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Avoid Low Back Pain With Squatting

Avoid Low Back Injuries With Squatting Let’s talk about 3 tips to get rid of lower back pain from squats. In most cases, pain from squatting comes to technical errors; whether the pain is in the lower back or the knees. Sometimes, the lower back pain can originate from the hips. Choosing the Right Squat […]

Avoid Low Back Injuries With Squatting

Let’s talk about 3 tips to get rid of lower back pain from squats. In most cases, pain from squatting comes to technical errors; whether the pain is in the lower back or the knees. Sometimes, the lower back pain can originate from the hips.

Choosing the Right Squat variations

Start by choosing a squat variation that’s right for you. If you’re new to squatting, then start with more beginner-friendly variations such as lunge squats or front squats. Note that barbell back squats are the most common for causing back pain as weight is loaded across the back. This more advanced version of a squat requires a lot of mobility in the mid-back and shoulder areas, which we often lack to begin with.

Having a Proper Starting position

Before you begin to squat, make sure you are in the correct starting position. Your feet should be facing forward. If your feet are turned out at an angle, your hips and knees are at a higher risk of injury. Your knees become less stable due to foot arches collapsing inwards, which will affect your form and can lead to back pain.

Proper Spinal alignment

Proper spinal alignment is facilitated by maintaining a straight-ahead or upward gaze when squatting. This reduces the urge to lean too far forward, which places more stress on the spine. Make sure that you only squat as far as you feel in control and maintain good form. Concentrate more on form and control and less on depth. For some people squatting too deep can be detrimental.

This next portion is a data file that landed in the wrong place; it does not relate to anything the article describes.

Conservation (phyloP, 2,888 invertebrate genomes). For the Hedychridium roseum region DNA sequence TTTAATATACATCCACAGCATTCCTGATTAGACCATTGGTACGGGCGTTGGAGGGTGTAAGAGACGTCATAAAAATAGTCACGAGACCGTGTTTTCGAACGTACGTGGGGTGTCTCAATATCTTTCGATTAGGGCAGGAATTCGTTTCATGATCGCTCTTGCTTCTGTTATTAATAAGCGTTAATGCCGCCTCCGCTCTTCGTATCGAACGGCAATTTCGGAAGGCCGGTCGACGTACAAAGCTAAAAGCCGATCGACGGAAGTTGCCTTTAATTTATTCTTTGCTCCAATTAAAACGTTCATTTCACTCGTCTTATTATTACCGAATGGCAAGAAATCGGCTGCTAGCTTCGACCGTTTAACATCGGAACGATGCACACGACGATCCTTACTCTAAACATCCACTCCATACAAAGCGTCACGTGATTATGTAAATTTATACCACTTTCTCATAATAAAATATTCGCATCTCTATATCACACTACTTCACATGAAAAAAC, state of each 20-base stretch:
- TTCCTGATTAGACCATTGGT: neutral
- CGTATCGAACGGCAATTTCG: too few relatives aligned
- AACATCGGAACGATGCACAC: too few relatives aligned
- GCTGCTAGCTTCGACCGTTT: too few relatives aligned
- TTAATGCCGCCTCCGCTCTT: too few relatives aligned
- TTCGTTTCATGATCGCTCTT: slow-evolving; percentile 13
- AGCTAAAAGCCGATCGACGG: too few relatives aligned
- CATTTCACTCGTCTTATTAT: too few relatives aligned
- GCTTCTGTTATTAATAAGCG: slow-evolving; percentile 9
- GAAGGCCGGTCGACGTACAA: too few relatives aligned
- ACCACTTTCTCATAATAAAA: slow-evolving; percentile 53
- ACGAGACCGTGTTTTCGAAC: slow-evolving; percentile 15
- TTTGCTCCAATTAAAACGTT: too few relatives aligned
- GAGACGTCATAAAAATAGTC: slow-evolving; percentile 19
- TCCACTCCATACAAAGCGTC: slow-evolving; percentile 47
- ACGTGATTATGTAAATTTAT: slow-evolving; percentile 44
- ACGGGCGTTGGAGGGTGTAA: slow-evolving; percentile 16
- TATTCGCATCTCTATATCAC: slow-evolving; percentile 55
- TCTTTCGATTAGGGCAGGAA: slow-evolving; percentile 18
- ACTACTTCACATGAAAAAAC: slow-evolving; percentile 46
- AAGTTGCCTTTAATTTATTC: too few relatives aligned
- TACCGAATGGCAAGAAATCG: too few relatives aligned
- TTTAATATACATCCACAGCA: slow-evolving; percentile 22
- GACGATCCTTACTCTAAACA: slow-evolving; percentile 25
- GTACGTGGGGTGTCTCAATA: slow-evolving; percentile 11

Knowing your Joint mobility

A high degree of ankle mobility is required to facilitate balance and control in all parts of the squat. If ankle joint flexibility is compromised, you may find that your heels raise off the floor when your knees are most flexed. As a result, you may compensate at your ankles, knees, hips, and spine, potentially leading to injury when squatting with increased weight. Again, only squat as far as you can do skilfully. Outside of squatting, work on ankle flexibility to help improve your squat technique.

In conclusion, understanding and applying these tips can significantly reduce your risk of lower back pain while squatting. Choosing the right squat variation, maintaining a proper starting position, ensuring proper spinal alignment, and being aware of your joint mobility are crucial steps in achieving a safe and effective squat technique. Remember, it’s not just about the quantity but the quality of your squats that counts.

At Adjusted Life Chiropractic in Lake St Louis, MO, we’re committed to helping you live a pain-free life. If you’re struggling with lower back pain or want to improve your squatting technique, we’re here to assist. Our team of experts can provide personalized advice and treatments to keep your spine healthy and your body in top condition.

Don’t let back pain hold you back from your fitness goals. Book an appointment with us today and take the first step towards a healthier, stronger you. Let’s work together to ensure that your next squat is not only effective but safe and comfortable. Visit our website or give us a call to start your journey to a better, pain-free life with Adjusted Life Chiropractic.

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